Hebrew grammarian of Toledo, Spain, about 1070-90. In the introduction to his "Moznayim" Abraham ibn Ezra mentions Ibn Bal'am among the early masters of Hebrew grammar, and Moses ibn Ezra, in his "Kitab al-Muḥaḍarah," gives the following data:

"Ibn Bal'am came from a respected family in Toledo, and settled later in Seville. In his old age he devoted himself to the study of law [that is, to theology]. He possessed a quick comprehension and an excellent memory. His style was direct and terse, so that he could present comprehensive subjects in a few words. His literary work extended especially to compendious treatises, in which he availed himself of the thorough and comprehensive studies of his predecessors, but from which he extracted with care only their most essential and valuable contents. . . . Against his otherwise noble character and sedate nature his irritable temperament stood in marked contrast. Nobody escaped his criticism, which consisted not merely in the pointing out of faulty passages, but in a trenchant and ruthless analysis of their errors."

This characterization is fully borne out by Ibn Bal'am's writings.

Ibn Bal'am wrote altogether in Arabic. Some of his works are known only from quotations or references, by himself or by others. Those of his writings which have been preserved are partly in Arabic, partly in Hebrew translations. The following works are known to be his: (1) "Ta'lif fi al-Muṭabiḳ wal-Mujanis" (in Hebrew, "Sefer ha-Tagnis"), on Hebrew homonyms, still unpublished. Only a fragment of the original Arabic has been preserved (see Poznanski in "R. E. J." xxxvi. 298). (2) "Ḥuruf al-Ma'ani" (in Hebrew, "Otiyyot ha-'Inyanim"), on Hebrew particles. Its publication was commenced by S. Fuchs in "Ha-Ḥoḳer" (i. 113 et seq.), but was not finished. Fragments of the original Arabic are to be found in the notes to Ibn Janaḥ's "Kitab al-Uṣul," published by Neubauer. (3) "Al-Af'al al-Mushtaḳḳah min al-Asma'" (in Hebrew, "Ha-Pe'alim Shehem mi-Gizrat ha-Shemot"), on verbs; published by G. Polak in "Ha-Karmel" (iii. 321 et seq.), and republished by B. Goldberg and Adelman in "Ḥayye 'Olam" (Paris, 1879). A third edition was begun in "Ha-Misderonah" (i. 21 et seq.), but remained unfinished. (4) "Al-Irshad," a lost grammatical treatise mentioned by Ibn Barun ("Kitab al-Muwazanah," p. 21). (5)"Ta'did Mu'jizat al-Taurat wal-Nubuwwat," an enumeration of the miracles in the Pentateuch and in the Prophets. It is mentioned by Moses ibn Ezra, but is otherwise unknown. (6) "Kitab al-Tarjiḥ," a commentary to the Pentateuch; unpublished; only Numbers and Deuteronomy are extant. (7) "Nuḳaṭ al-Miḳra," a short Biblical commentary. The greater part of this work is still in existence. The commentary on the Book of Isaiah has been published by Derenbourg ("R. E. J." xvii. 172 et seq.). (8) Two liturgical hymns; Hebrew translations (see Landshuth, "'Ammude ha-'Abodah," i. 66).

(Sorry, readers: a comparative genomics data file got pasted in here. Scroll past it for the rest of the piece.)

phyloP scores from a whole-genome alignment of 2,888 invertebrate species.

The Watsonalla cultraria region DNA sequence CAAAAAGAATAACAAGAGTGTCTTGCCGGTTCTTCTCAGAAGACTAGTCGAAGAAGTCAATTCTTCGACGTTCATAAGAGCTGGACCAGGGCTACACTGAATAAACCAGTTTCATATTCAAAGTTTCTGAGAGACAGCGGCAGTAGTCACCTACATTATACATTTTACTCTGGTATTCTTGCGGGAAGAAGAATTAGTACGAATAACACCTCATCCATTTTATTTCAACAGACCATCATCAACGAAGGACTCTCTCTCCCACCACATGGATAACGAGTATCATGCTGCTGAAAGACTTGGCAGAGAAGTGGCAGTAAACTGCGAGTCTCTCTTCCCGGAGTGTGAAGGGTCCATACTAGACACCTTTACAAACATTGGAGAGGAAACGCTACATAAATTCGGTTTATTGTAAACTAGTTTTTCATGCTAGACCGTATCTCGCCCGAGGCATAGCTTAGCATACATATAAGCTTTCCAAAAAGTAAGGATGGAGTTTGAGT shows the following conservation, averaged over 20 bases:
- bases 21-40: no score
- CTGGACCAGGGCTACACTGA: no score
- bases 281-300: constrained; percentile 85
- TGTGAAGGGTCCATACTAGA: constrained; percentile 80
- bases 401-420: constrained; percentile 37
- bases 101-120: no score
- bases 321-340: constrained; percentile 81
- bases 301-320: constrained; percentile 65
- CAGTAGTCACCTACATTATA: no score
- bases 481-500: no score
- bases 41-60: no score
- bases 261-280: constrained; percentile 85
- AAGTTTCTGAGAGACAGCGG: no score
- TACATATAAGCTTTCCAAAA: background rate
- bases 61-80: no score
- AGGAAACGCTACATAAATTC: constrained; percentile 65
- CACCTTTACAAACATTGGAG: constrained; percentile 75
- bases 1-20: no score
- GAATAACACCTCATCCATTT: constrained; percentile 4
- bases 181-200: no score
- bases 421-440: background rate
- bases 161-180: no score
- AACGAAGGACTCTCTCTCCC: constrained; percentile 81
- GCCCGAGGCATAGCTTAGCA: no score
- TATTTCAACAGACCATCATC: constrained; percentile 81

In addition to the above, a work on Masoretic rules and accents, "Hidayat al-Ḳari" (in Hebrew, "Horayat ha-Ḳore"), an extract from which, under the title "Ṭa'ame ha-Miḳra," was published by Mercier (Paris, 1565), who also published the second part, containing the accentuation of the books of Psalms, Proverbs, and Job (ib. 1556), has usually been attributed to Ibn Bal'am. Wickes, however, who published the Arabic original on the poetic accents, has questioned this authorship.

  • Steinschneider, Hebr. Uebers. § 548;
  • Zeit. für Hebr. Bibl. i. 96, iv. 17;
  • S. Fuchs, Studien über Abu Zakarija Jahja (R. Jehudah) Ibn Bal'am, i., Berlin, 1893.
G. C. L.
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